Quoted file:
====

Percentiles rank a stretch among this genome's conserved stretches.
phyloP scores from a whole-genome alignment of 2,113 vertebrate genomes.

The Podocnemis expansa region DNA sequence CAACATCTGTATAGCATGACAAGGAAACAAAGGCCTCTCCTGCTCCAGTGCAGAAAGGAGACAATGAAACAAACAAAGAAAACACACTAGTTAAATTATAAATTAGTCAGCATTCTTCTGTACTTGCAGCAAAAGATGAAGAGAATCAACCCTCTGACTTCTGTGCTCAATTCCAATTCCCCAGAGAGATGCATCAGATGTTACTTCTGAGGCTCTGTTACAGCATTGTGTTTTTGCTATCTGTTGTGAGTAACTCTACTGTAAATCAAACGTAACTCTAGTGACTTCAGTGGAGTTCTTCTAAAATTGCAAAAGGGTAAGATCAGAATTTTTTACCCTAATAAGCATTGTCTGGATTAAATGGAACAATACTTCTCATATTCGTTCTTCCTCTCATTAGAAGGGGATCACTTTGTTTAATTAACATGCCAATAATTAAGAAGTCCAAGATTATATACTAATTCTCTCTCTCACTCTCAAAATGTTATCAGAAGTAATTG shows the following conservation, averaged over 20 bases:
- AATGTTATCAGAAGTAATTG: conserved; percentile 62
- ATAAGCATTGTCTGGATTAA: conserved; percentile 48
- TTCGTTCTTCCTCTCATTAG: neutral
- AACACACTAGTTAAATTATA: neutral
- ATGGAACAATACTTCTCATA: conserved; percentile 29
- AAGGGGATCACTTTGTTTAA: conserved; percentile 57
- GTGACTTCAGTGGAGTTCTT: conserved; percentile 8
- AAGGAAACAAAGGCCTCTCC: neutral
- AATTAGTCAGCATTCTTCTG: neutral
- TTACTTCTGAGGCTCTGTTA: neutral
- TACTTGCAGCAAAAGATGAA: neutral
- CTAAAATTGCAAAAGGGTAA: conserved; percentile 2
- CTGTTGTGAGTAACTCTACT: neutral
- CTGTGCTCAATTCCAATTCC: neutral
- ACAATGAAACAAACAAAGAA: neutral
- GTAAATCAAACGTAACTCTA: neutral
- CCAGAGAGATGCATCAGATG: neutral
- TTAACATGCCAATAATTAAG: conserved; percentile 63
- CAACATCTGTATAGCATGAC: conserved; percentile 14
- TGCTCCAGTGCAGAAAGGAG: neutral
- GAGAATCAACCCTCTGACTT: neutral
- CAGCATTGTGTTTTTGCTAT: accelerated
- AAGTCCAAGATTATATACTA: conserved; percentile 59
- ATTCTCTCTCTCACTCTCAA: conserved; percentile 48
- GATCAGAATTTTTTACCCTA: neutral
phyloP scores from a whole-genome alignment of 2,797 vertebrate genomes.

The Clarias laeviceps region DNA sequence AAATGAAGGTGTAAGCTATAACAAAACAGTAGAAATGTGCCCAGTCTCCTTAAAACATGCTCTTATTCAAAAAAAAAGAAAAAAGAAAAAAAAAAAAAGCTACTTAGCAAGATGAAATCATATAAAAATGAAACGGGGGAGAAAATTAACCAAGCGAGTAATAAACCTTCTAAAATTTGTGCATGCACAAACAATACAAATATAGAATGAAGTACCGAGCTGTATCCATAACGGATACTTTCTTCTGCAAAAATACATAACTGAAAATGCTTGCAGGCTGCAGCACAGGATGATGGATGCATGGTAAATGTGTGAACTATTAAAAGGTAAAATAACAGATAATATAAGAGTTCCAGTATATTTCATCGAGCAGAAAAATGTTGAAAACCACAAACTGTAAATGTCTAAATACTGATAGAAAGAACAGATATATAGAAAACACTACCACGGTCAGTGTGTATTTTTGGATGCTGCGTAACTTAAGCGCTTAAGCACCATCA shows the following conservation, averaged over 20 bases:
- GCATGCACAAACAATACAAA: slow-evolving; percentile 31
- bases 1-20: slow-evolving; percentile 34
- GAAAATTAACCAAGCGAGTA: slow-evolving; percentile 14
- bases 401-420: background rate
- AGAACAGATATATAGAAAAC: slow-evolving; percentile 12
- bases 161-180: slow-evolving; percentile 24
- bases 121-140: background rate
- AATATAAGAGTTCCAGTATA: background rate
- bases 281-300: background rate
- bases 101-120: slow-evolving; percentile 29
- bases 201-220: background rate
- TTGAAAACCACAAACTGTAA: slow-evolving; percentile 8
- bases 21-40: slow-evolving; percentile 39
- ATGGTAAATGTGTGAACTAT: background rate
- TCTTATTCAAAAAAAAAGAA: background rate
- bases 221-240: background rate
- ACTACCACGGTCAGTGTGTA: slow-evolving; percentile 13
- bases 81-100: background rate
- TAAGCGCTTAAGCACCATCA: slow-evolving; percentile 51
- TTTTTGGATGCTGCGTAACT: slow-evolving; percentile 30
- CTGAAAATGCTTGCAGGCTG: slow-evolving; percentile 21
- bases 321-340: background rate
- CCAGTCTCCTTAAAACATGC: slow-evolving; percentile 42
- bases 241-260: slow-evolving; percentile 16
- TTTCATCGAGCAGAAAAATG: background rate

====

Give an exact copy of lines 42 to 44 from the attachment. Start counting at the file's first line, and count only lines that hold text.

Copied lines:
- TTGAAAACCACAAACTGTAA: slow-evolving; percentile 8
- bases 21-40: slow-evolving; percentile 39
- ATGGTAAATGTGTGAACTAT: background rate